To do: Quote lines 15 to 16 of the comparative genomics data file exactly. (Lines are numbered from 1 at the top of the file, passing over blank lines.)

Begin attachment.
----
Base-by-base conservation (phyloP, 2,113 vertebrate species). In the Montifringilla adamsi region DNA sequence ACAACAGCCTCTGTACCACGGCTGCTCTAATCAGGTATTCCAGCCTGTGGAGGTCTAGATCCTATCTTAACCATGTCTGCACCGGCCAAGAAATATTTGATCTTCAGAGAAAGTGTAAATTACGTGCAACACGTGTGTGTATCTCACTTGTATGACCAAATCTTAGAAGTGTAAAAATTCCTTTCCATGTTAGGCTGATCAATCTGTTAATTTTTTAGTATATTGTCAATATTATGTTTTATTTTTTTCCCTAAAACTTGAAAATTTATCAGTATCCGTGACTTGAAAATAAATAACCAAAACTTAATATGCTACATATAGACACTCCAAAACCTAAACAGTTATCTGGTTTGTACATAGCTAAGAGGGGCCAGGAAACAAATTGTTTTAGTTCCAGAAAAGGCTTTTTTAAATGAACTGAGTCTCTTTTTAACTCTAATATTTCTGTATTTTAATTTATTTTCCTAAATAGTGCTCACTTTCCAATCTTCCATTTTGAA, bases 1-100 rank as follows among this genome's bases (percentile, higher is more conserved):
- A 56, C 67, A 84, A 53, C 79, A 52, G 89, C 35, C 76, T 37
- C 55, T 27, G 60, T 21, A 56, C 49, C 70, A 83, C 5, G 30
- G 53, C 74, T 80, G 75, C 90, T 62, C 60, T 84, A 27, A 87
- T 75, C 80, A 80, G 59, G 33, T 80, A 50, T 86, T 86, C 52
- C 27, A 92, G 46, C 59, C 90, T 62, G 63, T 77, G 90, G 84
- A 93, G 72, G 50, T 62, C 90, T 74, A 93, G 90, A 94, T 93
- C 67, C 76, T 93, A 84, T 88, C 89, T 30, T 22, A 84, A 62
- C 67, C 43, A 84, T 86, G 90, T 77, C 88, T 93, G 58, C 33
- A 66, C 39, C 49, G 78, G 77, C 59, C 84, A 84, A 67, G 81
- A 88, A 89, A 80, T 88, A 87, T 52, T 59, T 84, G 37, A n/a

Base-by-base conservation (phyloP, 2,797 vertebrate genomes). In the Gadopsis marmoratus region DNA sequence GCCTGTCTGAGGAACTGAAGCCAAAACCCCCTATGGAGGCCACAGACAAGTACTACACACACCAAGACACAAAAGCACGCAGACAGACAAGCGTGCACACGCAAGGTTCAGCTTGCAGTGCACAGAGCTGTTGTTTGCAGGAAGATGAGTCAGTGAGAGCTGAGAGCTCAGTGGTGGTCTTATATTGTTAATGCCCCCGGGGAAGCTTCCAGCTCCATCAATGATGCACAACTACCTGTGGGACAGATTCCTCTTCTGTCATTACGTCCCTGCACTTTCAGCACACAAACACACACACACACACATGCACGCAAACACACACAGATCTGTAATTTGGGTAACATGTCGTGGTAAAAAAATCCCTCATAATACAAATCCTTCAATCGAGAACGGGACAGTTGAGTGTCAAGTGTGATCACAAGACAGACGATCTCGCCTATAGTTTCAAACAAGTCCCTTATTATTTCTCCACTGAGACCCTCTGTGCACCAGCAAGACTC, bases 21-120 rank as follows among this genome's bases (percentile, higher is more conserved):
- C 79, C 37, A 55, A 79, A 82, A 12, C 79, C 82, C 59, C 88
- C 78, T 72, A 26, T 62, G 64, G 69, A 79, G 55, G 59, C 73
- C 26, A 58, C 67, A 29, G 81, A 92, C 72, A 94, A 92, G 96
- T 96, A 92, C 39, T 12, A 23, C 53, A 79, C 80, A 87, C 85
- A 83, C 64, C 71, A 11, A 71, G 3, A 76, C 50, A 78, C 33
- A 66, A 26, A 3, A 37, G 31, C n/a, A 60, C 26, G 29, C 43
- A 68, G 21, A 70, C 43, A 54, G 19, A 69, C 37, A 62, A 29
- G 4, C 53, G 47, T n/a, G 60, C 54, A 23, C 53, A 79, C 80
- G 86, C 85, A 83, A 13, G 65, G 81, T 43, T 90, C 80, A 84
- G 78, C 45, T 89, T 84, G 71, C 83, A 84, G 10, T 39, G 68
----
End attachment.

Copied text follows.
- C 26, A 58, C 67, A 29, G 81, A 92, C 72, A 94, A 92, G 96
- T 96, A 92, C 39, T 12, A 23, C 53, A 79, C 80, A 87, C 85